Bend's Westside is known for its mature ponderosa pines, quaint mill-era cottages, dirt alleys and boutique shops, and, depending on how a Bend hearings officer rules on a pending application, possibly mega churches. The Church of Latter Day Saints has already staked out its claim on the Westside with its sprawling and largely treeless worship complex on Newport Avenue and Mt. Washington Dr.
Now Westside Church is eyeing a major expansion of its buildings and grounds just a few blocks east of the LDS property.
The plan has sparked backlash among some neighbors in the otherwise residential area who cite concerns about parking and traffic related to the expansion.
"It looks like an amphitheater," said neighbor Barksdale Brown, who opposes the church's expansion as incompatible with the residential feel of the neighborhood.
"It's how you would design a symphony hall," he said.
The city is set to send Westside's application to a hearing's officer later this week and public hearings have been set for May 8 and May 13, based on a request for continuance from Westside Church.
But planning staff has already recommended that the hearings officer grant the church's request for a text amendment, which would clear the way for the preschool application.
As of Tuesday evening city staff had not yet wrapped up work on the report regarding the larger application for the church expansion and preschool, said Cheryl Dix, associate planner.
That report should be finished before the end of the week and will be available at city hall and should also be downloadable at the city's website: ci.bend.or.us. In the meantime, she confirmed that the church had indicated that it plans to go beyond the minimum parking requirement for the site. Westside plans to provide about 448 spaces. The city requirement for the site is 333 spaces, she said. However, the church will have to convince the hearing's officer that it should be granted a height variance for the proposed expansion, which would reach 39 feet at its highest point - nine feet higher than allowed in the residential zone where the church sits.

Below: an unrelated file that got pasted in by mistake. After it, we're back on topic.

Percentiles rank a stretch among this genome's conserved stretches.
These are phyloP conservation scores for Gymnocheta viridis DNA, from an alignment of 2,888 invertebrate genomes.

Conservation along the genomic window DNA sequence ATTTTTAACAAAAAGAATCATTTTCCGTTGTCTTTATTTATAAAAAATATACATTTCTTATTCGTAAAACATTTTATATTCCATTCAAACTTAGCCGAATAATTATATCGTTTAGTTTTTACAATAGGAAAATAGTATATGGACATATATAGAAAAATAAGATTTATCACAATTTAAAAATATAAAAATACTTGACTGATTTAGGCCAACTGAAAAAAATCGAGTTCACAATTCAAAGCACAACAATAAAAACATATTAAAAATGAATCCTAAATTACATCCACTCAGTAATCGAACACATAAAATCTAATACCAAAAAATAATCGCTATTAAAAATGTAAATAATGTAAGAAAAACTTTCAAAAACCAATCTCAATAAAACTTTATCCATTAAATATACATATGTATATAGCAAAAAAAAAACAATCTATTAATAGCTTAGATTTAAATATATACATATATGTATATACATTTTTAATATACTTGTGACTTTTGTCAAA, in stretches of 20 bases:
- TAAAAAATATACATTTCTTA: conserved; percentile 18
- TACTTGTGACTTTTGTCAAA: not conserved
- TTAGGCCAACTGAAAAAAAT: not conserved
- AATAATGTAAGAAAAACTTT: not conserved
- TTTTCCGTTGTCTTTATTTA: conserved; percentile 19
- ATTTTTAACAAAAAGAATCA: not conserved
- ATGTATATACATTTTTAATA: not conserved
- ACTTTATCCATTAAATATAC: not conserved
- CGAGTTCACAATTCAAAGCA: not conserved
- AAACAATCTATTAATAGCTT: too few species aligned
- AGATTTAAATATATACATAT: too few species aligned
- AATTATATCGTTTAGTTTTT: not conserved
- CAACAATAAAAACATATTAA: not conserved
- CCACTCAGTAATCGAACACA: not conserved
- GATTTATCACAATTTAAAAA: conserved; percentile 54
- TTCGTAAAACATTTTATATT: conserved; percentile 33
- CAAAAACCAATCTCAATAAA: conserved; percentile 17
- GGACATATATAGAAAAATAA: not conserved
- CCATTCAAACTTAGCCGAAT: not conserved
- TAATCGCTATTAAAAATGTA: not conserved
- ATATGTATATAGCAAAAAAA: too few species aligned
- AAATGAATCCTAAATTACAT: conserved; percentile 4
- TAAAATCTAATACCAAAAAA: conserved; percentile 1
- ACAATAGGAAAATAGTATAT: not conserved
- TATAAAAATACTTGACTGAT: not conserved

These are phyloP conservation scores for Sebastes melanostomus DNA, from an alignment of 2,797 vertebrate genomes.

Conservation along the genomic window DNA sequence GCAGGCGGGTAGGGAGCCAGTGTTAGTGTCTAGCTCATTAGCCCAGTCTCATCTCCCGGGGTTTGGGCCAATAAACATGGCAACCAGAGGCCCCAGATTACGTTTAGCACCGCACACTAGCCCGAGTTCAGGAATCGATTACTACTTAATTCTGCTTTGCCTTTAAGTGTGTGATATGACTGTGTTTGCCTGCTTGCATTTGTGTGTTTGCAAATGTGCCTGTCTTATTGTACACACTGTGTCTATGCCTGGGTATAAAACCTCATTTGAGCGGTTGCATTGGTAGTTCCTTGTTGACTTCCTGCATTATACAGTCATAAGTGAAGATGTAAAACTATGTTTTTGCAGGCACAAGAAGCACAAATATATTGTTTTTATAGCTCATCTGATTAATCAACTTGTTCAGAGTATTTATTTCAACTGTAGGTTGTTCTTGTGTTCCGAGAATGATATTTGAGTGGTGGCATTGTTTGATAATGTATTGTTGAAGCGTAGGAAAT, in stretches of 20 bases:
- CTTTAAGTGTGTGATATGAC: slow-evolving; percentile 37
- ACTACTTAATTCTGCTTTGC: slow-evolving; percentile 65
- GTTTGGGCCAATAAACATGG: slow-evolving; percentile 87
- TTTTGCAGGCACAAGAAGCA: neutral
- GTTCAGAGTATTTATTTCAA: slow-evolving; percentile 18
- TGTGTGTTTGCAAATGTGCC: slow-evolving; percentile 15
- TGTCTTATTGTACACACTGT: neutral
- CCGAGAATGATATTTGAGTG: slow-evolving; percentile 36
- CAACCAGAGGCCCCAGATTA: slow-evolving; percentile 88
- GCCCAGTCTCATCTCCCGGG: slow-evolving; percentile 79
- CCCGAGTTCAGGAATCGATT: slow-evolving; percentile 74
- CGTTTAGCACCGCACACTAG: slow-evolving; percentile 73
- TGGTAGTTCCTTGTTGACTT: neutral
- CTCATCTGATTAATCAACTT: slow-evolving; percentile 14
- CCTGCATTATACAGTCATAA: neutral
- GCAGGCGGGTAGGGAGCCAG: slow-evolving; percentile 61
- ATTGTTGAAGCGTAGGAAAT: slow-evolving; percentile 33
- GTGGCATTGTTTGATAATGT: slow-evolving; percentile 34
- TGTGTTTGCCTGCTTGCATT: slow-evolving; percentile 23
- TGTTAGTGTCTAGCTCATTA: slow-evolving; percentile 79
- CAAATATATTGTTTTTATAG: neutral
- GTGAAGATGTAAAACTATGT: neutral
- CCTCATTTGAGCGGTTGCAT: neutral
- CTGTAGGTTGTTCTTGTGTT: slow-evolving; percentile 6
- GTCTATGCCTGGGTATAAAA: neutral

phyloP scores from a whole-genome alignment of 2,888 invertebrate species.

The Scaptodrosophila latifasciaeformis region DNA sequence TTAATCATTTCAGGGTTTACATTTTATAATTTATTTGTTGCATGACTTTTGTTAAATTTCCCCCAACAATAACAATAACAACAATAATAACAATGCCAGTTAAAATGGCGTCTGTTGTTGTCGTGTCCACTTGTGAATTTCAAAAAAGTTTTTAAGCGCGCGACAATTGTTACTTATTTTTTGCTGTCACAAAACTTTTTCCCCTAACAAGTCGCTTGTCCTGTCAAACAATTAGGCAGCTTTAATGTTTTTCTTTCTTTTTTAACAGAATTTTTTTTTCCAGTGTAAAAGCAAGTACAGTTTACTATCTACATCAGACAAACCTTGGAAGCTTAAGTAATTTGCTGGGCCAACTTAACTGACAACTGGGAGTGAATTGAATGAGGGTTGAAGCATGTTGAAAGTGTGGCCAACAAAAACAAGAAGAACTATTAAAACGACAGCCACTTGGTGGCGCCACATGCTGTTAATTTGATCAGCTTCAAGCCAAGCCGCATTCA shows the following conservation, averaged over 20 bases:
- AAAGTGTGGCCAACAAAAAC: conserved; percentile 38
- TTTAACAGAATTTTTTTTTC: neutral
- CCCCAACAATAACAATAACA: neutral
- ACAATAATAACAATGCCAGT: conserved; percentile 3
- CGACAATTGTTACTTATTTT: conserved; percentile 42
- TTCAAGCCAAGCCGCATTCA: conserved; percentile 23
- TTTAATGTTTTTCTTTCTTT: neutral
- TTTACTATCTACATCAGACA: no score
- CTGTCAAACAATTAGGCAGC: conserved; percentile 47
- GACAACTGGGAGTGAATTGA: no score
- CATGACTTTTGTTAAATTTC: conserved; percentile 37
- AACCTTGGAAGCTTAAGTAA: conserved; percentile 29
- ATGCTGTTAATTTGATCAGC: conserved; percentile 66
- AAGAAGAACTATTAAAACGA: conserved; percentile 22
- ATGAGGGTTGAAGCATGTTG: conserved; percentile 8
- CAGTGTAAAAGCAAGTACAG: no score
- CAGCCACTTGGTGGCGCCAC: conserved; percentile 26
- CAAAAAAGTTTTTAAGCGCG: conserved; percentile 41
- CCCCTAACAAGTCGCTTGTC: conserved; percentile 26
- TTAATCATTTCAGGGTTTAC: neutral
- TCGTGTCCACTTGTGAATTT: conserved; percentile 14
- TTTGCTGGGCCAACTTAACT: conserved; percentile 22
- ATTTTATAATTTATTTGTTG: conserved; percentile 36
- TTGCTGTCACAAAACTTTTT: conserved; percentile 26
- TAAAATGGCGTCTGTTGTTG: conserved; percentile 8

If the church wins approval for its plans it would increase Westside's footprint from roughly 66,000 square feet to more than 136,000 square feet, including the pre-school building. Opponents have likened the resulting development to a Westside Wal-Mart. Neighbor Brown said the church is already beyond its parking capacity during weekend services. As a result churchgoers spill over into the neighboring residential areas in search of parking. But the real concern he said is that the church will try to use the auditorium for events beyond just worship services.
"I think that we would be naïve to assume that this (auditorium) would only be in operation on Saturday and Sunday morning," he said.
The public hearing for Westside's application is set for Tuesday 9 a.m. at City Hall. In the meantime, residents can submit comments to Cheryl Dix at email@example.com by referencing the application, 08-91.